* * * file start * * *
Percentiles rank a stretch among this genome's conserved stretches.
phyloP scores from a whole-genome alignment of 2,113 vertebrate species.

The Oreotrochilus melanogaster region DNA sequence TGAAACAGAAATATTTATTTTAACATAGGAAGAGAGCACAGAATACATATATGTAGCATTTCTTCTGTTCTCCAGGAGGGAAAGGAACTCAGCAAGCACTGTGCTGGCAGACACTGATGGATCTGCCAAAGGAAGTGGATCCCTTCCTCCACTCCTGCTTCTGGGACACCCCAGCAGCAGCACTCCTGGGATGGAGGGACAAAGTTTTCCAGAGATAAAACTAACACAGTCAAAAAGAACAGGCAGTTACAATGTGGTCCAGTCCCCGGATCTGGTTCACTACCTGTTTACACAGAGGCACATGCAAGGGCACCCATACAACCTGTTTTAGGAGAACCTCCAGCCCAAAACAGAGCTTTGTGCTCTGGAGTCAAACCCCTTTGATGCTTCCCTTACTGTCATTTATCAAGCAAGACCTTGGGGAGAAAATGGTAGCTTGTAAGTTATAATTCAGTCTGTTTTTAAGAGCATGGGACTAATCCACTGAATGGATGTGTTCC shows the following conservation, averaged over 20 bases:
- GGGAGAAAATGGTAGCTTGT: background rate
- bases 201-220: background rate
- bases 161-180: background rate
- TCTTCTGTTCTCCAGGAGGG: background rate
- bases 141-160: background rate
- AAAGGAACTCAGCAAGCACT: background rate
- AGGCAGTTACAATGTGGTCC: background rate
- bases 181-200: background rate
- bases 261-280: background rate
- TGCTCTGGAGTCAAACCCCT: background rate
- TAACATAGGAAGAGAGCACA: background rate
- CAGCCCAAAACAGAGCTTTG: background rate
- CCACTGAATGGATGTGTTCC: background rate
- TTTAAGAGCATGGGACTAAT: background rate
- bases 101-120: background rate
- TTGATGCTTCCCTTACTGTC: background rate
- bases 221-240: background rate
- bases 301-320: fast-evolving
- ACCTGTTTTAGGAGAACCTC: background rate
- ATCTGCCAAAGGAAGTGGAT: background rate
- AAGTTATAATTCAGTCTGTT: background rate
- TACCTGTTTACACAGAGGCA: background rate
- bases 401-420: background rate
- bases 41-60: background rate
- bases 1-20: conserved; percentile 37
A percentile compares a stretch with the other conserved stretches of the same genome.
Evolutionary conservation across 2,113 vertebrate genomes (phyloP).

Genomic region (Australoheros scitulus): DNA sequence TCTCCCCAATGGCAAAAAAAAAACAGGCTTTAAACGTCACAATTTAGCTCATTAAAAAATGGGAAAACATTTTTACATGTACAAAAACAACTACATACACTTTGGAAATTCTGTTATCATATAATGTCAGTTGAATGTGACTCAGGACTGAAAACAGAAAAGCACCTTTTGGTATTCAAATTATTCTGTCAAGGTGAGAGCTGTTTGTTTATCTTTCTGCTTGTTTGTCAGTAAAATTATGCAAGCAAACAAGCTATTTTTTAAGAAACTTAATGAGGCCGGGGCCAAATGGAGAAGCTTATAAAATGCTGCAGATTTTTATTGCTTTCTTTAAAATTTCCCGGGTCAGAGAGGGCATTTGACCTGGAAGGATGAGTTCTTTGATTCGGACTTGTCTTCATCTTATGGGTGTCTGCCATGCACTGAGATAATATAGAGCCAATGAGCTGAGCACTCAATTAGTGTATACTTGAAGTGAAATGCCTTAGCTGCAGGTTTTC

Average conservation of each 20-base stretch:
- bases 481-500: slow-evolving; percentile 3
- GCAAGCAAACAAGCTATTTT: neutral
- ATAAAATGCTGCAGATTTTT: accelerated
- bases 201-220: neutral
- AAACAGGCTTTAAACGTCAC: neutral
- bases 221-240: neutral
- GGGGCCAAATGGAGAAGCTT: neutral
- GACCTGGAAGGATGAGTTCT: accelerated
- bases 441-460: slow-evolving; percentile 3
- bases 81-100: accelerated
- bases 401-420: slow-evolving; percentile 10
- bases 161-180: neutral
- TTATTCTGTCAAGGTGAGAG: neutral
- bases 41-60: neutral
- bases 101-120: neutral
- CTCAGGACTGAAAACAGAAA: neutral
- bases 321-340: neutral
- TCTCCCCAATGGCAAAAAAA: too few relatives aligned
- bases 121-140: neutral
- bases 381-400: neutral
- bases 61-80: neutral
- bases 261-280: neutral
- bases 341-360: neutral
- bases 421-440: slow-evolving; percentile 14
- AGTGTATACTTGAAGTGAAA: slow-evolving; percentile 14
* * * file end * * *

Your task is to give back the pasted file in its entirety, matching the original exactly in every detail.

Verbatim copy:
Percentiles rank a stretch among this genome's conserved stretches.
phyloP scores from a whole-genome alignment of 2,113 vertebrate species.

The Oreotrochilus melanogaster region DNA sequence TGAAACAGAAATATTTATTTTAACATAGGAAGAGAGCACAGAATACATATATGTAGCATTTCTTCTGTTCTCCAGGAGGGAAAGGAACTCAGCAAGCACTGTGCTGGCAGACACTGATGGATCTGCCAAAGGAAGTGGATCCCTTCCTCCACTCCTGCTTCTGGGACACCCCAGCAGCAGCACTCCTGGGATGGAGGGACAAAGTTTTCCAGAGATAAAACTAACACAGTCAAAAAGAACAGGCAGTTACAATGTGGTCCAGTCCCCGGATCTGGTTCACTACCTGTTTACACAGAGGCACATGCAAGGGCACCCATACAACCTGTTTTAGGAGAACCTCCAGCCCAAAACAGAGCTTTGTGCTCTGGAGTCAAACCCCTTTGATGCTTCCCTTACTGTCATTTATCAAGCAAGACCTTGGGGAGAAAATGGTAGCTTGTAAGTTATAATTCAGTCTGTTTTTAAGAGCATGGGACTAATCCACTGAATGGATGTGTTCC shows the following conservation, averaged over 20 bases:
- GGGAGAAAATGGTAGCTTGT: background rate
- bases 201-220: background rate
- bases 161-180: background rate
- TCTTCTGTTCTCCAGGAGGG: background rate
- bases 141-160: background rate
- AAAGGAACTCAGCAAGCACT: background rate
- AGGCAGTTACAATGTGGTCC: background rate
- bases 181-200: background rate
- bases 261-280: background rate
- TGCTCTGGAGTCAAACCCCT: background rate
- TAACATAGGAAGAGAGCACA: background rate
- CAGCCCAAAACAGAGCTTTG: background rate
- CCACTGAATGGATGTGTTCC: background rate
- TTTAAGAGCATGGGACTAAT: background rate
- bases 101-120: background rate
- TTGATGCTTCCCTTACTGTC: background rate
- bases 221-240: background rate
- bases 301-320: fast-evolving
- ACCTGTTTTAGGAGAACCTC: background rate
- ATCTGCCAAAGGAAGTGGAT: background rate
- AAGTTATAATTCAGTCTGTT: background rate
- TACCTGTTTACACAGAGGCA: background rate
- bases 401-420: background rate
- bases 41-60: background rate
- bases 1-20: conserved; percentile 37
A percentile compares a stretch with the other conserved stretches of the same genome.
Evolutionary conservation across 2,113 vertebrate genomes (phyloP).

Genomic region (Australoheros scitulus): DNA sequence TCTCCCCAATGGCAAAAAAAAAACAGGCTTTAAACGTCACAATTTAGCTCATTAAAAAATGGGAAAACATTTTTACATGTACAAAAACAACTACATACACTTTGGAAATTCTGTTATCATATAATGTCAGTTGAATGTGACTCAGGACTGAAAACAGAAAAGCACCTTTTGGTATTCAAATTATTCTGTCAAGGTGAGAGCTGTTTGTTTATCTTTCTGCTTGTTTGTCAGTAAAATTATGCAAGCAAACAAGCTATTTTTTAAGAAACTTAATGAGGCCGGGGCCAAATGGAGAAGCTTATAAAATGCTGCAGATTTTTATTGCTTTCTTTAAAATTTCCCGGGTCAGAGAGGGCATTTGACCTGGAAGGATGAGTTCTTTGATTCGGACTTGTCTTCATCTTATGGGTGTCTGCCATGCACTGAGATAATATAGAGCCAATGAGCTGAGCACTCAATTAGTGTATACTTGAAGTGAAATGCCTTAGCTGCAGGTTTTC

Average conservation of each 20-base stretch:
- bases 481-500: slow-evolving; percentile 3
- GCAAGCAAACAAGCTATTTT: neutral
- ATAAAATGCTGCAGATTTTT: accelerated
- bases 201-220: neutral
- AAACAGGCTTTAAACGTCAC: neutral
- bases 221-240: neutral
- GGGGCCAAATGGAGAAGCTT: neutral
- GACCTGGAAGGATGAGTTCT: accelerated
- bases 441-460: slow-evolving; percentile 3
- bases 81-100: accelerated
- bases 401-420: slow-evolving; percentile 10
- bases 161-180: neutral
- TTATTCTGTCAAGGTGAGAG: neutral
- bases 41-60: neutral
- bases 101-120: neutral
- CTCAGGACTGAAAACAGAAA: neutral
- bases 321-340: neutral
- TCTCCCCAATGGCAAAAAAA: too few relatives aligned
- bases 121-140: neutral
- bases 381-400: neutral
- bases 61-80: neutral
- bases 261-280: neutral
- bases 341-360: neutral
- bases 421-440: slow-evolving; percentile 14
- AGTGTATACTTGAAGTGAAA: slow-evolving; percentile 14